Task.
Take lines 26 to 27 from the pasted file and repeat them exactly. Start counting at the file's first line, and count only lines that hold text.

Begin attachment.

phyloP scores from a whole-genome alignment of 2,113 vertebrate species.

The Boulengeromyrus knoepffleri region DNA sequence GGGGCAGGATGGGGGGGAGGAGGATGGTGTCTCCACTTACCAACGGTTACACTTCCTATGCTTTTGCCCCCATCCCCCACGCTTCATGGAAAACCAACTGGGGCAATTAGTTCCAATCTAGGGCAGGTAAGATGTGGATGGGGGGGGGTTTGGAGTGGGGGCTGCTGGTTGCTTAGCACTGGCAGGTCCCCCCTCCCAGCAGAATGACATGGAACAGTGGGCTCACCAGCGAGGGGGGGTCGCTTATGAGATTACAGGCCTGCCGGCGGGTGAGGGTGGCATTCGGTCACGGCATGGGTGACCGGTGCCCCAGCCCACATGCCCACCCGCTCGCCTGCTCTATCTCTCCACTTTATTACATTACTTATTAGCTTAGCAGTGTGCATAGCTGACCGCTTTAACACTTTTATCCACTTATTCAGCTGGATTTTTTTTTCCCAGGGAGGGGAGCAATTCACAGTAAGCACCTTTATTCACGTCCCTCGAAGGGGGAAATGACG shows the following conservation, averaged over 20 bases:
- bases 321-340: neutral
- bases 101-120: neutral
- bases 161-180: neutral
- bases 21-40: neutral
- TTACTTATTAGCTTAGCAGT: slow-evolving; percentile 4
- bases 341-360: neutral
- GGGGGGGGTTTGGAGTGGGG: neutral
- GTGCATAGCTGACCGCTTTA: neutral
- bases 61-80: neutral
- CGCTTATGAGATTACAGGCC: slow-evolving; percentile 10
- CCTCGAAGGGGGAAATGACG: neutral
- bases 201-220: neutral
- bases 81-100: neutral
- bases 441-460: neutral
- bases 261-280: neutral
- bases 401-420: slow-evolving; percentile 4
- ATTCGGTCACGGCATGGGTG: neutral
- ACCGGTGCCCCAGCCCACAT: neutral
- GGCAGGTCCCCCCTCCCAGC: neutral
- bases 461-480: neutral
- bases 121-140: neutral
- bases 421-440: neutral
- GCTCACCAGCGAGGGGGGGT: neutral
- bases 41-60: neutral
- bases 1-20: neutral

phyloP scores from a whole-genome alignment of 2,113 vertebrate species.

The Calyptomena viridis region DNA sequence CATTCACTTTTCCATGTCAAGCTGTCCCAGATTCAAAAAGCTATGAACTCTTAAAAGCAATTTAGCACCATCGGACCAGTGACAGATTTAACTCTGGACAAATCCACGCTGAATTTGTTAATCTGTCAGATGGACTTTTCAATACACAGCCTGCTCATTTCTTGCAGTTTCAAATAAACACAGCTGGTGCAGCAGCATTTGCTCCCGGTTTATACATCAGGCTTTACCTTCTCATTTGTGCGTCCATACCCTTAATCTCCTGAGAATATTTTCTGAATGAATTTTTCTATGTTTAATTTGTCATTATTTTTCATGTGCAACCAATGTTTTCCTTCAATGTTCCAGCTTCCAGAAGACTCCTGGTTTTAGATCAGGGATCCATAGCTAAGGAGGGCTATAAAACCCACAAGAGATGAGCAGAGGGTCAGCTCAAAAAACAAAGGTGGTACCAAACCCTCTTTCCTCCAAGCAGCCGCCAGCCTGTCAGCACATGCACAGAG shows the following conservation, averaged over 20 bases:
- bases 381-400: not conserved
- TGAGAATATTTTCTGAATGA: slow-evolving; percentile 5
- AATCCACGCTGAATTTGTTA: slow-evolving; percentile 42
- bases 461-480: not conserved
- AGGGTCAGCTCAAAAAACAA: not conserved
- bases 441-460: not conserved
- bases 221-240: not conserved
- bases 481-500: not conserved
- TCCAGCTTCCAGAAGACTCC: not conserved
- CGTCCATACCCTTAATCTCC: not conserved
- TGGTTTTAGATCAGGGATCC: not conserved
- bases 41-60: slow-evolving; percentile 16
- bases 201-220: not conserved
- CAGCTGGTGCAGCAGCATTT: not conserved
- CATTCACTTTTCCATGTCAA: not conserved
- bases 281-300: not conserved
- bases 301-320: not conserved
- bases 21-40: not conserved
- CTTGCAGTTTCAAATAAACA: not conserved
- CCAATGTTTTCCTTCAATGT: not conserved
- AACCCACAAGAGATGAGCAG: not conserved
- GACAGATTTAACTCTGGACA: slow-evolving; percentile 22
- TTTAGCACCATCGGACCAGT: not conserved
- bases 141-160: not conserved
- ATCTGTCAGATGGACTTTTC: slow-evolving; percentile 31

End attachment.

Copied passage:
- bases 41-60: neutral
- bases 1-20: neutral